By the mid-1950s, British military thinking was that the manned fighter had become obsolete, and the future defence of the British Isles could be handled by surface-to-air missiles. There were several reasons for this line of thought, but the main idea was that Britain would only be attacked by Russian bombers, and that only missiles would be fast enough to intercept them.
As a stopgap, the English Electric P.1 was developed; the fabled “Last Manned Fighter” to be used before the nation’s fate would be entrusted to a new generation of missiles. The P.1 would be a “point defence” interceptor, with outstanding performance, limited warload and very short range, and with very demanding maintenance needs. This of course limited its export potential to approximately zero.
Midway through the assembly of the first P.1, designer W E Petter chanced to meet Avro Vulcan designer Roy Chadwick. Over lunch, Chadwick convinced Petter to design a tailless delta version of the P.1, in case the tailed “notched delta” original failed to work as hoped. English Electric soon began work on a delta P.1, to be known as the P.2. There was apparently a suggestion that the type should be named “Fulgur”, after the lightning bolts forged by Vulcan. The project was a semi-private venture, with some government funding provided in the belief that the aircraft was intended for research to help the Bristol 198 SST project. NASA, who were worried by the failure of the Convair XF-92A Delta, also provided a large but undisclosed sum in return for flight data.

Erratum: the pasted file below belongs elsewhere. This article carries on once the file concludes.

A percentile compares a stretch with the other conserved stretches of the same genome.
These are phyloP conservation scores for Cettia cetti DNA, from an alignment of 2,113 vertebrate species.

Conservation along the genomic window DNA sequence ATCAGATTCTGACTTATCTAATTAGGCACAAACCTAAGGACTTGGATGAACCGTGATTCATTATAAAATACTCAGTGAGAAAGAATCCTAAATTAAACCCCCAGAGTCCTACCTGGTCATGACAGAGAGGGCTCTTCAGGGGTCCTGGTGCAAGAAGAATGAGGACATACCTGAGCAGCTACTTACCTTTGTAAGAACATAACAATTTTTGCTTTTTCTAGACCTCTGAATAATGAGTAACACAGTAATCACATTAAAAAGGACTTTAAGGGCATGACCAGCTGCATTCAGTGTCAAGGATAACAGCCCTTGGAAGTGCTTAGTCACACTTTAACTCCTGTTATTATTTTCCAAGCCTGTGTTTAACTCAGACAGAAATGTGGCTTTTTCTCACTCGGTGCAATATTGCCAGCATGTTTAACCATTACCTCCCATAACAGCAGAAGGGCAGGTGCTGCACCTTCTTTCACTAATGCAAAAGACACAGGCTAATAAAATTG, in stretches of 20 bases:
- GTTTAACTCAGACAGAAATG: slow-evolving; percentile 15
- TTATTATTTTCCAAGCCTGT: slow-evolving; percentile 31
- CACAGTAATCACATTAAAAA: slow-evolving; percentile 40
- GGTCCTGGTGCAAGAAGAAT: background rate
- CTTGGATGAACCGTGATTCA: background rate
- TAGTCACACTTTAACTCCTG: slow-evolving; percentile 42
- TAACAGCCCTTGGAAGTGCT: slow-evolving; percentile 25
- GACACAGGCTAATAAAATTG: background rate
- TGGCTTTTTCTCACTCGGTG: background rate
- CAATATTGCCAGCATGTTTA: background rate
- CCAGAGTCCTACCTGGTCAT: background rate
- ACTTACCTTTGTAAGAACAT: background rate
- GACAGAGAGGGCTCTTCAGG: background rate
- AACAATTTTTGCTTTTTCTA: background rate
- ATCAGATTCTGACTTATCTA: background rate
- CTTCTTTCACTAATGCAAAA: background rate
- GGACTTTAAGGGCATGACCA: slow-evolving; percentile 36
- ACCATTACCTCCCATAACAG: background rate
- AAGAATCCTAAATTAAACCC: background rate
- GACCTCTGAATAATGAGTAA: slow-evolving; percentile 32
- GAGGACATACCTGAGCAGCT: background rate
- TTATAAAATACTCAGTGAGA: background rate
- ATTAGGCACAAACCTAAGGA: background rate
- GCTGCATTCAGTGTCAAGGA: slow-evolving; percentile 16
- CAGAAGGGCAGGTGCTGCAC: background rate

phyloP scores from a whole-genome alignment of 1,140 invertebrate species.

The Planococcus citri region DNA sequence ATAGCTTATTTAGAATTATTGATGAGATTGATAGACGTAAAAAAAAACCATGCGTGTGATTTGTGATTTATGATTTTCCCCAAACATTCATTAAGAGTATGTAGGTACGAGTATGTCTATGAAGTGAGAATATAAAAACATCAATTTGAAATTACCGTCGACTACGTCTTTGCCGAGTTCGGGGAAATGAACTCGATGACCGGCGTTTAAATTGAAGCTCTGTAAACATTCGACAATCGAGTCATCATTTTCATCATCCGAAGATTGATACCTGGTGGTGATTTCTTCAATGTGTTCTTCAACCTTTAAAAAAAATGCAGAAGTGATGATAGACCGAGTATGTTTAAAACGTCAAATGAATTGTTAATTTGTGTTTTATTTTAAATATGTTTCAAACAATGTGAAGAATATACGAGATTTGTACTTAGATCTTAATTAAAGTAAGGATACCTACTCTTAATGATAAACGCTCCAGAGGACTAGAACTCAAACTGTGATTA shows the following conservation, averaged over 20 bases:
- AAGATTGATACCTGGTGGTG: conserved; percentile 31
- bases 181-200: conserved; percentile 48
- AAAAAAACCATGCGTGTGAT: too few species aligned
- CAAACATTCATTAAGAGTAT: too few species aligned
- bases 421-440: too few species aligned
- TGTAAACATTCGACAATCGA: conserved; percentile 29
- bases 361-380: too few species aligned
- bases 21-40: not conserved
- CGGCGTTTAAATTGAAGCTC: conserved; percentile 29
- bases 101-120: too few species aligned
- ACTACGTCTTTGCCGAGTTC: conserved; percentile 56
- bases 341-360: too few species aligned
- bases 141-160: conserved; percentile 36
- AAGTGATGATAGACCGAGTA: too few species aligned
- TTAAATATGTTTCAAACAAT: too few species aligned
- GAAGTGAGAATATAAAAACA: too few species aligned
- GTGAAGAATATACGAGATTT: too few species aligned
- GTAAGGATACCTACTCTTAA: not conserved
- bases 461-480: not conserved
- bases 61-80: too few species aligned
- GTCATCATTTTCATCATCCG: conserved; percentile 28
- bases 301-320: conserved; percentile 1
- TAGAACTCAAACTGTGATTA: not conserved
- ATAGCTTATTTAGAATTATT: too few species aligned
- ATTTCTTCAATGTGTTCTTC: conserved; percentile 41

The P.2 was first flown in late 1955, test pilot Roland Beamont commenting that it was “the only aeroplane in the world which can compete with the P.1b”. Designed from the outset as a fighter, the P.2 had provision for AI radar, missile hardpoints and drop tank mounts under the wings, and 2 x 30mm ADEN cannon. Its Armstrong Siddeley Sapphire engines were fitted with reheat, and its internal fuel load was double that of the P.1.
With the arrival of a British fighter that could outclimb and outfight anything except a Lightning, and with double the Lightning’s radius of action and plenty of growth potential, foreign governments were ecstatic. Purchase enquiries were received from Australia, Canada, West Germany, South Africa and at least six other nations, promising initial foreign sales of 500 to 600 aircraft.
What were the British government to do? Their own last manned fighter was well under way, but here was a supposed research aircraft with enormous export potential, that was guaranteed to generate millions of pounds in foreign revenue, and which had cost the taxpayer comparatively little. The Parliamentary debate lasted a little over an hour, with both sides in complete agreement. Since the aircraft’s production did not agree with current domestic policy, the prototype was immediately grounded and scrapped, and all spares and tooling ordered destroyed.
Which, I suppose, just goes to show that even in a parallel universe, politicians will still be politicians.